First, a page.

Responding to Disclosure

Only a minority of children and young people actively disclose abuse. Most child abuse is disclosed accidentally or through observation by an adult of a child or young person’s behaviour, words, and physical appearance.

When a child or young person discloses abuse, this needs to be taken very seriously. It is important that any disclosure is dealt with appropriately, both for the wellbeing of the child or young person, and also to ensure your actions do not jeopardize any legal action against the abuser.

Indirect or Accidental Disclosure

Sometimes children disclose sexual abuse in roundabout ways. They might give indirect verbal hints: “My brother wouldn’t let me sleep last night.” “Mr. Jones wears funny underwear.” “My babysitter keeps bothering me.” “I don’t like Grandpa anymore.”

Children might talk this way about abuse because they don’t have the more specific vocabulary, feel too ashamed or embarrassed to talk more directly, or have promised not to tell. None of these comments necessarily mean that a child is being abused, but they are certainly signals to try to get more information.

Gently encourage your child to tell you more about the comment, within the limits of his or her vocabulary. But bear in mind that to get your child help, you don’t need to be absolutely sure that abuse has occurred or what form it has taken.

In Disguise Disclosure

Disguised disclosure is when a child says something like, “I know someone with a touching problem,” or “What happens if a girl tells her mom that someone was touching her private parts? Would her mom believe her?” Encourage your child to tell you what he or she knows about the “other child.” In many cases, your child will eventually tell you who the “other child” is.

Most children are all too aware that negative consequences could result if they disclose. Often the offender uses threats of these consequences to force a child to remain silent. Let your child know that you want to help, that you won’t be mad, and that it is safe to tell.

Responding to Disclosure

  • Stay calm. Don’t panic or express shock. By controlling your feelings, you can avoid frightening your child or causing guilt or embarrassment. (Your response can have a big impact on their ability to seek further help and recover from the trauma).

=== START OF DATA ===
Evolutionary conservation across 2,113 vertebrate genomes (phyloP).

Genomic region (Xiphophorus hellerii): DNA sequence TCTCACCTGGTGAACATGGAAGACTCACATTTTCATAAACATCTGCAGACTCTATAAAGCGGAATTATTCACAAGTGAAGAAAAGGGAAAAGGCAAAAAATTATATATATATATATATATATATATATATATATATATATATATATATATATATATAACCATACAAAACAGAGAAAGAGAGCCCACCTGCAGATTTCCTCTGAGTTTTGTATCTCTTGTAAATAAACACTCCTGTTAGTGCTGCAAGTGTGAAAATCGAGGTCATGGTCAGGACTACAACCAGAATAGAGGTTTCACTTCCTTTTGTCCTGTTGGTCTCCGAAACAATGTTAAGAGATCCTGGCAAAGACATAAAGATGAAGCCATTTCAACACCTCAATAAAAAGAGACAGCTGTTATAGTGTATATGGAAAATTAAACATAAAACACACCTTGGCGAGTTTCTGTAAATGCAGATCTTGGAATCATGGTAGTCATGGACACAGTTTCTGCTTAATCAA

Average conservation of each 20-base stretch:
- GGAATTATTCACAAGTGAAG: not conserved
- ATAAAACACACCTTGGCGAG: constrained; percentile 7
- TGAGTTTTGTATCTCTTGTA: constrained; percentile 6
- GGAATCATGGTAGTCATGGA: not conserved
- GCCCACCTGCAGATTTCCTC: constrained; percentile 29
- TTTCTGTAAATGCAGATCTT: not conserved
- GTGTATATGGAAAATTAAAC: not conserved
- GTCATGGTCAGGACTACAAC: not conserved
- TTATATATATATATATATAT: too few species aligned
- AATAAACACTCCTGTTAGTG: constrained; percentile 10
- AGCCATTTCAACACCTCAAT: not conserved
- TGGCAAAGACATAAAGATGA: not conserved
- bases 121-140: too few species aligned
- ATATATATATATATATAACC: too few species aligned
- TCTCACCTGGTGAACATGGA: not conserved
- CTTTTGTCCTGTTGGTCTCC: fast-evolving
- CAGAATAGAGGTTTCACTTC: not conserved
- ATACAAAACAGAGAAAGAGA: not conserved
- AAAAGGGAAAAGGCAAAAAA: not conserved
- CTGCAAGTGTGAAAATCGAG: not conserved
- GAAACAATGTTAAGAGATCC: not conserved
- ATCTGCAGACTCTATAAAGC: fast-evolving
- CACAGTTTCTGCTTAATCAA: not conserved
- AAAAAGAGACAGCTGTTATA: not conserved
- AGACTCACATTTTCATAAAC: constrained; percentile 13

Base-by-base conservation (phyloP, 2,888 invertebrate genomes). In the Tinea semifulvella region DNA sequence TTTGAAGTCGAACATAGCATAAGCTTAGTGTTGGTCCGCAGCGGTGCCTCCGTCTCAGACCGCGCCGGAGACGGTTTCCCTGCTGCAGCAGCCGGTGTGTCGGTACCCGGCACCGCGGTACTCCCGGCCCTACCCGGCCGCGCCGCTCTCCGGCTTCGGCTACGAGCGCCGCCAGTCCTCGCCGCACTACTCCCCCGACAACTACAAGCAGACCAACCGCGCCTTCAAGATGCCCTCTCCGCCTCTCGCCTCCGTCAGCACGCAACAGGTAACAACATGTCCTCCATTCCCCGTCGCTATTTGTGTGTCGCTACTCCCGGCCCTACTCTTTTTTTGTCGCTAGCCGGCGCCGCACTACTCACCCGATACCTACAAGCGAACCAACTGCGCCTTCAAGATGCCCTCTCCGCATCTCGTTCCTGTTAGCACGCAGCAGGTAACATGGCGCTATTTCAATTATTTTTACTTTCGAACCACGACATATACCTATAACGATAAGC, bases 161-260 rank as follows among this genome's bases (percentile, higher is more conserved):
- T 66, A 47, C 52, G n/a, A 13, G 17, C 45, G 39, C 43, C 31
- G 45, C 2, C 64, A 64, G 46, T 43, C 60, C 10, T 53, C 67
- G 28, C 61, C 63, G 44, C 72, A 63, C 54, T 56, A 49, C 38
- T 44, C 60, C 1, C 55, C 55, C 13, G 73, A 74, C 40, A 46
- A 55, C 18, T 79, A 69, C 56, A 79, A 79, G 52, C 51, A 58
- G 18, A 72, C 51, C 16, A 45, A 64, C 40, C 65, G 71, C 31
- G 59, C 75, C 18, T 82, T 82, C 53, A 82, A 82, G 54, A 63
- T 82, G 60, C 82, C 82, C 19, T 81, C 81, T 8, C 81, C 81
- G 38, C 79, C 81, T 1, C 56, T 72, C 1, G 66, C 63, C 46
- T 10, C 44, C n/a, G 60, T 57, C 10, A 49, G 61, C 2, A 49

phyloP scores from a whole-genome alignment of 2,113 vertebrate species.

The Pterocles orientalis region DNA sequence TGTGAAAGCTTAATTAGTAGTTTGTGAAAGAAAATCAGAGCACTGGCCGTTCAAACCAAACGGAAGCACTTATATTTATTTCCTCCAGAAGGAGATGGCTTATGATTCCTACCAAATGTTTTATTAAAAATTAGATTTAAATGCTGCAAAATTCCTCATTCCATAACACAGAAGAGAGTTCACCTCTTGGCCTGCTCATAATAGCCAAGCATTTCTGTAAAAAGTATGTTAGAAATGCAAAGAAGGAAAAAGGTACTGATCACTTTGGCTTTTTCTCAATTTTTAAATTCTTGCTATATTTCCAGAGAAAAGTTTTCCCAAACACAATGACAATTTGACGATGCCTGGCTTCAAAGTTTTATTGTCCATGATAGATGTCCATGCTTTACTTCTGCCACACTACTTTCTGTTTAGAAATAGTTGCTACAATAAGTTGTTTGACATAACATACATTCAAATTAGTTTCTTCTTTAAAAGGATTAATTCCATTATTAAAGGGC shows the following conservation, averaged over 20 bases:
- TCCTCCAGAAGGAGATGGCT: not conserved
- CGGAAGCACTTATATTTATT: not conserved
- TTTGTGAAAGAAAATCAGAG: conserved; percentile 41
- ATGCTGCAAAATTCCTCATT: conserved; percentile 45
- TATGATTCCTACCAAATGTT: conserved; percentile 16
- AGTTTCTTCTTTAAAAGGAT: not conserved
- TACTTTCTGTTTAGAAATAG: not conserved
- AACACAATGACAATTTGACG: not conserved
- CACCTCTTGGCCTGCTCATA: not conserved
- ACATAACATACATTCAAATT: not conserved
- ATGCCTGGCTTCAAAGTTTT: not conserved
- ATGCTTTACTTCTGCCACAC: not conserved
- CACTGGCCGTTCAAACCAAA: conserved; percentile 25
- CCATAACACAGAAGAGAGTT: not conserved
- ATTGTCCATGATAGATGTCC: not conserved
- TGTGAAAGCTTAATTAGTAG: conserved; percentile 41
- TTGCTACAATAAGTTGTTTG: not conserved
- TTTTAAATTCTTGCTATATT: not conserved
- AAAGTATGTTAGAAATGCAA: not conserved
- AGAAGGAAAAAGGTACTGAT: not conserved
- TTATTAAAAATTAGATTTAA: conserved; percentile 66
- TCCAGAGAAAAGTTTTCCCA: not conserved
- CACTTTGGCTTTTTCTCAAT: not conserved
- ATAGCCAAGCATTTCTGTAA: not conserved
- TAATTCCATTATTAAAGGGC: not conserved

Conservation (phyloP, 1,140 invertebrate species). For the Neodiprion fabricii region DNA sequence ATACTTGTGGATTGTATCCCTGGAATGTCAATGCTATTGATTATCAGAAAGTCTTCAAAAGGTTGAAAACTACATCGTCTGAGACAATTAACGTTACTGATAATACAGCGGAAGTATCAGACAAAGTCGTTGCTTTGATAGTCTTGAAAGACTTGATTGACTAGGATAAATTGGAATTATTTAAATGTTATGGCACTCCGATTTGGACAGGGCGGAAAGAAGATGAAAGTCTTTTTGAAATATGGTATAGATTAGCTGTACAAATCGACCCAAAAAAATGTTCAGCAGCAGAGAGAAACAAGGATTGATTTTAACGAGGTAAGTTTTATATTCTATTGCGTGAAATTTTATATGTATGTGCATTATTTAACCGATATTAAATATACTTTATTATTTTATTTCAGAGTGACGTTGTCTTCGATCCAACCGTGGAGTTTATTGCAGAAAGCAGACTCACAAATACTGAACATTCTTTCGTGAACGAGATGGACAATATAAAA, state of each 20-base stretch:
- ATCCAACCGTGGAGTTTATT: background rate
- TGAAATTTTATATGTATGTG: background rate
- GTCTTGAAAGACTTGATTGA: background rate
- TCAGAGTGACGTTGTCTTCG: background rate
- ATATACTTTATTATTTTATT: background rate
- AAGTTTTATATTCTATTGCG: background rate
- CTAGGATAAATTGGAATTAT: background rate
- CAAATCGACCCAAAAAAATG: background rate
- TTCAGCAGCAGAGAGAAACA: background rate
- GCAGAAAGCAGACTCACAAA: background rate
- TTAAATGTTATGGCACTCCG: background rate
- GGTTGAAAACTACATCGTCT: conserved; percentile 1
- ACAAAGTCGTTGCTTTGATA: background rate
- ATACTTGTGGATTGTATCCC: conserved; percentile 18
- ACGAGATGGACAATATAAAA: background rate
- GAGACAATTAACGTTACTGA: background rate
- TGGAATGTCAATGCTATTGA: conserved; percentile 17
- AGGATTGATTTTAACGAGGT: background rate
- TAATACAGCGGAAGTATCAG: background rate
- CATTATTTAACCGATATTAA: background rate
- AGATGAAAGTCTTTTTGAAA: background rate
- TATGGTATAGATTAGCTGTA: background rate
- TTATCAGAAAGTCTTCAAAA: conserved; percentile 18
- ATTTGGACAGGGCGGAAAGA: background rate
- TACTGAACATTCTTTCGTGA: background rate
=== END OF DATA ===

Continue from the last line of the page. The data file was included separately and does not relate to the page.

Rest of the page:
• Provide a safe environment. Make sure the setting is confidential and comfortable.
  • Reassure your child. Make it clear that you believe him or her. Children rarely lie about abuse. Here are some other messages you’ll want to get across: You did the right thing. I’m glad you told me. You were very brave to tell me; I’m proud of you. This was not your fault. You did nothing wrong. You’re going to be okay.
  • Listen more than you talk, and avoid advice-giving or problem-solving. Don’t put words in your child’s mouth or assume you know what he/she means or are going to say. Let your child use language they are comfortable with. Let your child set the pace, don’t rush them. Don’t seek help while the child or young person is talking to you.
  • Don’t interrogate or ask leading questions. Encourage your child to open up by repeating what he or she told you and then saying “Tell me more” and “What happened next?” Avoid questions that suggest that something has happened, such as “Did Grandpa touch your private body parts?” Don’t ask your child for details. This can make it harder for your child to tell you about the abuse.
  • Don’t contaminate the evidence. When a child tells you about abuse, listen, but don’t insist on precise answers and details. It’s best to allow a trained person, such as a child protection agency worker, to talk to your child. You may feel disgusted, sadness, anger, or disbelief. Remember, these are your feelings and you need to put them aside to be there for the child.
  • Avoid making promises you can’t keep. Don’t say you won’t tell anyone about the abuse, instead, tell them that you will need to talk to someone whose job it is to keep them safe. Let the child know that you will do everything in your power to protect them from harm.
  • Document exact quotes. It may be helpful to write down exact quotes of what your child said in case of the involvement of other parties, such as school or child protective services.
  • Be supportive, not judgmental. Don’t talk negatively. Even though your child may be disclosing terrible things that may have happened at the hands of a family member or friend, the child may still love that person. Don’t ask questions that imply the child was at fault – Why didn’t you tell me before?; What were you doing there?; Why didn’t you stop it?; and Are you telling the truth?
  • Report any suspicion of child abuse and neglect. Once the report is made, you have done your part, now leave it to the proper authorities to do their job and investigate. Do not let personal doubt prevent you from reporting the abuse.

After a Disclosure

  • Reassure the child they did the right thing by telling you but do not promise confidentiality.
  • Let them know what you are going to do next.
  • Immediately seek help from designated child protection.
  • Write down accurately what the young person has told you. Records should be detailed and precise. Sign and date your notes. Keep all notes in a secure place for an indefinite period.
  • Seek help for yourself if you feel you need support.

Useful Links